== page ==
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Horse sense in Helsinki

What does it take to be a good mounted police officer? Mounted police are an elite bunch: Just eight officers are teamed up with horses in Helsinki, for example.


So what does it take to be a good mounted police officer?

Mounted police officers. It takes a special person to provide public safety and event security on horseback. Among the attributes of a good mounted police officer:

  • The right temperament. Mounted police have extremely high public profiles, so excellent people skills are essential.
  • The ability to concentrate. Mounted police must be able to control a large, powerful animal safely in the middle of a crowd.
  • Riding proficiency. All officers must pass a riding skills test before mounting up for patrol. The Finnish authorities provide up to three weeks of intensive training for less experienced riders. Mounted police also take riding lessons twice a week, developing specialist manoeuvres such as jumping and dressage.

Police horses. Riders are just one part of the patrol unit. It also takes a special kind of horse to do police work. Here's what the team looks for in a horse:

  • Good health. Horses and riders routinely undertake a shift that includes five hours of riding in the summer and two or three hours in winter. That demanding schedule is hard on all but the healthiest animals.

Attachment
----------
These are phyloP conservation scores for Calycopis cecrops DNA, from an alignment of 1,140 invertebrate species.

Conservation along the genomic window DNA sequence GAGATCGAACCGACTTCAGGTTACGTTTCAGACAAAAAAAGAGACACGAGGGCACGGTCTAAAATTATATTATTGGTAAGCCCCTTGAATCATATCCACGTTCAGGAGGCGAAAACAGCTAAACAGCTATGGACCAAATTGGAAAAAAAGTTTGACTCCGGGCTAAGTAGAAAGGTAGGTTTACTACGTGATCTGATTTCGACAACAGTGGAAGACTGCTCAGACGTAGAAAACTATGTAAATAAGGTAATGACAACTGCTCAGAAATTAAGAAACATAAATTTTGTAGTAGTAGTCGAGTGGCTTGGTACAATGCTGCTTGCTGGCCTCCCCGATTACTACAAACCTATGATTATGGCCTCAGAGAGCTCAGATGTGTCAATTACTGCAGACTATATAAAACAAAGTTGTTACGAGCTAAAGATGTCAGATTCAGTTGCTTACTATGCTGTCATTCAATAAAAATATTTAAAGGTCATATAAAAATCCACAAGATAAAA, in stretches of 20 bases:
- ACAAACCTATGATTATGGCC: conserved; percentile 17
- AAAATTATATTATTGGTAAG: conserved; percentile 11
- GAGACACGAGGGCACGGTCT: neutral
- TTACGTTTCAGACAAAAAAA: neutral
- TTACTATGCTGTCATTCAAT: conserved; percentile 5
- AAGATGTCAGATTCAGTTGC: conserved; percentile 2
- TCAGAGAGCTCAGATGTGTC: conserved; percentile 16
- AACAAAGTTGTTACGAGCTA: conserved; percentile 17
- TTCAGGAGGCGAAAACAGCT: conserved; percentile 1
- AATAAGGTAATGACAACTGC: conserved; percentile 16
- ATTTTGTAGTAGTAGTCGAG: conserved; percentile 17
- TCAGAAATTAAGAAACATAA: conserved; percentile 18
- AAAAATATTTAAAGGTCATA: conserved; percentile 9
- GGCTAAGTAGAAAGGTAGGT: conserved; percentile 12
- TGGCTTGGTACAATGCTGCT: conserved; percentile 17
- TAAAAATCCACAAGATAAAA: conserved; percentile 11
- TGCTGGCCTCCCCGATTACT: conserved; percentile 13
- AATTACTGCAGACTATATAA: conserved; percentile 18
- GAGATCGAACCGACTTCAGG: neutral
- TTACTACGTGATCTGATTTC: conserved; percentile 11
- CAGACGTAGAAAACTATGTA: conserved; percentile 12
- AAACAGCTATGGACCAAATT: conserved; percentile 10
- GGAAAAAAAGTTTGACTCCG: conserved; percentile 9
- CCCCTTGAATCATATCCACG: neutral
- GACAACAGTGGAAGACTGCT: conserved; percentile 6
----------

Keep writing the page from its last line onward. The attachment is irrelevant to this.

• The right temperament. Police horses must be able to stay calm in crowds and other difficult situations.
  • Strong hooves. Police horses must be able to stand up to the wear and tear of spending most patrols walking on hard surfaces such as tarmac.
  • Large size. The vast majority of police horses are more than 170cm at the shoulders.

The Finnish force buys horses with the right physical attributes on the open market. Then they undergo intensive training to get used to dealing with sudden noises, traffic and crowds without becoming stressed.

Public safety & event security

Mounted police typically work pre-planned operations, rather than emergencies.

For example, riders support sporting events. They help manage the crowds around the entrances. They're also on hand to intervene if any trouble starts up during the matches.

Horses and riders also make celebrity appearances at fairs and other public events. There, they engage with the public, who enjoy the opportunity to get some hands-on contact with the magnificent animals.

Riding atop a horse makes it easier for mounted police officers to see and be seen compared to, say, officers on foot — especially in crowds. And officers report that being on horseback rather than in a car makes them both more approachable and more authoritative when dealing with members of the public who aren't quite so friendly.

Communication in the saddle

Whether they're meeting and greeting or controlling a hostile demonstration, good communication is essential for mounted police officers.

Helsinki officers use a laptop-based POKE field command system in their cars. But lugging a laptop is impractical on horseback. So the mounted team members use hand-held TETRA radios and send voice and status messages over the Virve authority network. Some officers also use accessories that allow them to operate their radios hands-free.

The biggest challenge for the radios is cold weather. The riders patrol all year round, and low temperatures deplete battery power more quickly. Fortunately, the structure of mounted police officers' typical day allows them to recharge if necessary.